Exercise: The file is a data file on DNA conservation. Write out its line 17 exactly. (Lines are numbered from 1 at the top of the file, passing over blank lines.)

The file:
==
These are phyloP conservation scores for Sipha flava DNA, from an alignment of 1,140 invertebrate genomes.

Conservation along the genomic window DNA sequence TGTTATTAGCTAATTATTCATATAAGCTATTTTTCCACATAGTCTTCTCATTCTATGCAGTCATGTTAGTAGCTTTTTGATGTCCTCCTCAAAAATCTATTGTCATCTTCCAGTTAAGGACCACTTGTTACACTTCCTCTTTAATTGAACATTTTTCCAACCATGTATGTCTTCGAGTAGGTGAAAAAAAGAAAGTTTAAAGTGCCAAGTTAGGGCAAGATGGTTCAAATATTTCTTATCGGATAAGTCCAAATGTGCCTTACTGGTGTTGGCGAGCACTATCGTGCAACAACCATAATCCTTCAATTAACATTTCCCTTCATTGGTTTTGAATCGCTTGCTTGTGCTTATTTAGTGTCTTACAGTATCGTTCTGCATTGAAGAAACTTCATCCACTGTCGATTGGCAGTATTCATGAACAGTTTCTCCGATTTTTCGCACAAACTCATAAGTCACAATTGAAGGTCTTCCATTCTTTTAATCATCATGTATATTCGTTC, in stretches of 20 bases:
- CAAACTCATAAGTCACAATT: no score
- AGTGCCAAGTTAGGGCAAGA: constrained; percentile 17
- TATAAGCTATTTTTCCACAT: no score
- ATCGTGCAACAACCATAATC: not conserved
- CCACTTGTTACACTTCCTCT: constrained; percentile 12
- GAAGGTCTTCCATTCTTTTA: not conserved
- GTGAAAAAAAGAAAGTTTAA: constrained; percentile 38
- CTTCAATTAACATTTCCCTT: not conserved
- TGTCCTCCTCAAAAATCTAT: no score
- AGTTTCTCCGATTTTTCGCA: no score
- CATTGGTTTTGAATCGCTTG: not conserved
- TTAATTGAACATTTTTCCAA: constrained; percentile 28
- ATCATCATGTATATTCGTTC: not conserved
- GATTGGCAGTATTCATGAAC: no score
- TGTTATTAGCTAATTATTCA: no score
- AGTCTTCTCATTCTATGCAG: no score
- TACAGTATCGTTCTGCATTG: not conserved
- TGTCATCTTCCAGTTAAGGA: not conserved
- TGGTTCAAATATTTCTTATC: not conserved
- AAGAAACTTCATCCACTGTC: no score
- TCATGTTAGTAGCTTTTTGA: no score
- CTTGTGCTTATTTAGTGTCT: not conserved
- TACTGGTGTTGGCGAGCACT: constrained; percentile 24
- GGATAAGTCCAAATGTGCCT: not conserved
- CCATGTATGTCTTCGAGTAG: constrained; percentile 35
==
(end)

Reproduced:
- TGTTATTAGCTAATTATTCA: no score